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Fri Feb 24, 2012, 10:45 AM

A book for loners, perhaps...

From a review of a new book about introverts:Why it's OK to be an introvert.

"According to the informal test found early in the pages of “Quiet: The Power of Introverts in a World That Can't Stop Talking” I am an introvert:
I’d rather talk to single good friend than several acquaintances;
I wish all of my communication was in writing;
I’m not driven by ideas of wealth and fame;
and I don’t like small talk.
Sometimes, I even prefer books to people.

This does not bode well for me. According to Susan Cain, author of “Quiet” we live in a time when introversion is “somewhere between a disappointment and a pathology.”
Anyone who has been to a public school in the past twenty years (if not more) will probably agree.
The ideal person in our culture is extroverted; comfortable in front of crowds, and gregarious. Any deviation from extroversion is a sickness, and we should make it our life’s project to eradicate these traits from ourselves.

But Cain offers a reprieve to all oppressed introverts: not only is it OK to be introverted, sometimes it’s even advantageous.
Many of the most important cultural and technological advances in our culture have come from introverted people, from Newton’s theories to stories of E.M. Forster.
Introverts are more careful; they have concentration necessary to develop expertise in a subject and they are more creative than extroverts.

Pure extroversion, on the other hand, is not necessarily an unmitigated good.
The financial crisis is an example of what can happen when the risk taking extroverts take control. For years traders who took the biggest risks and who were more adept at selling themselves and their ideas prevailed until finally the worst fears of the cautious introverts came to be. Extroverted behavior can be dangerous and even at times downright dishonest."

http://www.metro.us/newyork/life/article/1096823--why-it-s-ok-to-be-an-introvert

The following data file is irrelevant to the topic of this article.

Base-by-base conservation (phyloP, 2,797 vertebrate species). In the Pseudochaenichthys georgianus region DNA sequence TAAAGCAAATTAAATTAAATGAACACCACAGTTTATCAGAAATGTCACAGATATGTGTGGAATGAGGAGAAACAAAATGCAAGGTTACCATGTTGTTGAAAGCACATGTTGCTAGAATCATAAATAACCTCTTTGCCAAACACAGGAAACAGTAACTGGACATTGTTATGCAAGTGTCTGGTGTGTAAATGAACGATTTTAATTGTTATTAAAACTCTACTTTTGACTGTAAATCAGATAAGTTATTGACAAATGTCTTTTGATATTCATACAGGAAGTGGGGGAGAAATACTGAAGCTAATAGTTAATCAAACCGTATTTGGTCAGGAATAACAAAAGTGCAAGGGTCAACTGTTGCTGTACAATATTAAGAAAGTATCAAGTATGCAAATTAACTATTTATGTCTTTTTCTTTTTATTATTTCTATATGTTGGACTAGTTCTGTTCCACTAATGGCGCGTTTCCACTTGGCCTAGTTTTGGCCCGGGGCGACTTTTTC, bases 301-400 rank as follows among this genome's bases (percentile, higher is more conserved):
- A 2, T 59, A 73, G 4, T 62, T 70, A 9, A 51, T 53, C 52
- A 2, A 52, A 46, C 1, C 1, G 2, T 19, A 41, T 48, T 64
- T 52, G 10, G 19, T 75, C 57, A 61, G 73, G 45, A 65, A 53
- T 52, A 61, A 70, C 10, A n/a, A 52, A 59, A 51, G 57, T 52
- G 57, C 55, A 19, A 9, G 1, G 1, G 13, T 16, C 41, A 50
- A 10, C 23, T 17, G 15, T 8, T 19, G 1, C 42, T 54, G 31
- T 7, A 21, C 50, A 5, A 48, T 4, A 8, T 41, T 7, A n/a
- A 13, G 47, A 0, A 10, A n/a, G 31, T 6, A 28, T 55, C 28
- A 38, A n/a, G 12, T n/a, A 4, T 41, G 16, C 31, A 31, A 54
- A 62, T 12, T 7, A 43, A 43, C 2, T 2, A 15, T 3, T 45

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Reply A book for loners, perhaps... (Original post)
dixiegrrrrl Feb 2012 OP
BlueIris Mar 2012 #1
dixiegrrrrl Mar 2012 #2
BlueIris Mar 2012 #6
dixiegrrrrl Mar 2012 #8
RKP5637 Mar 2012 #12
catchnrelease Mar 2012 #3
applegrove Mar 2012 #4
dixiegrrrrl Mar 2012 #5
bemildred Mar 2012 #7
dixiegrrrrl Mar 2012 #9
bemildred Mar 2012 #10
dixiegrrrrl Mar 2012 #11
BlueIris Mar 2012 #13
Myrina Feb 2013 #14

Response to dixiegrrrrl (Original post)

Sun Mar 11, 2012, 09:58 PM

1. To me, the extreme end of extroversion is brutality.

I think of extroverted behavior as essentially aggressive. Carried out to its most extreme variation, it winds up being violent. There are lots of advantages to having the kind of personality that resists all that.

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Response to BlueIris (Reply #1)

Sun Mar 11, 2012, 11:01 PM

2. Wonder what the extreme end of introversion is...?

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Response to dixiegrrrrl (Reply #2)

Sat Mar 17, 2012, 04:09 AM

6. Coma. nt

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Response to BlueIris (Reply #6)

Sat Mar 17, 2012, 10:10 AM

8. *snort* !!

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Response to BlueIris (Reply #6)

Mon Mar 26, 2012, 08:58 PM

12. LOL !!! n/t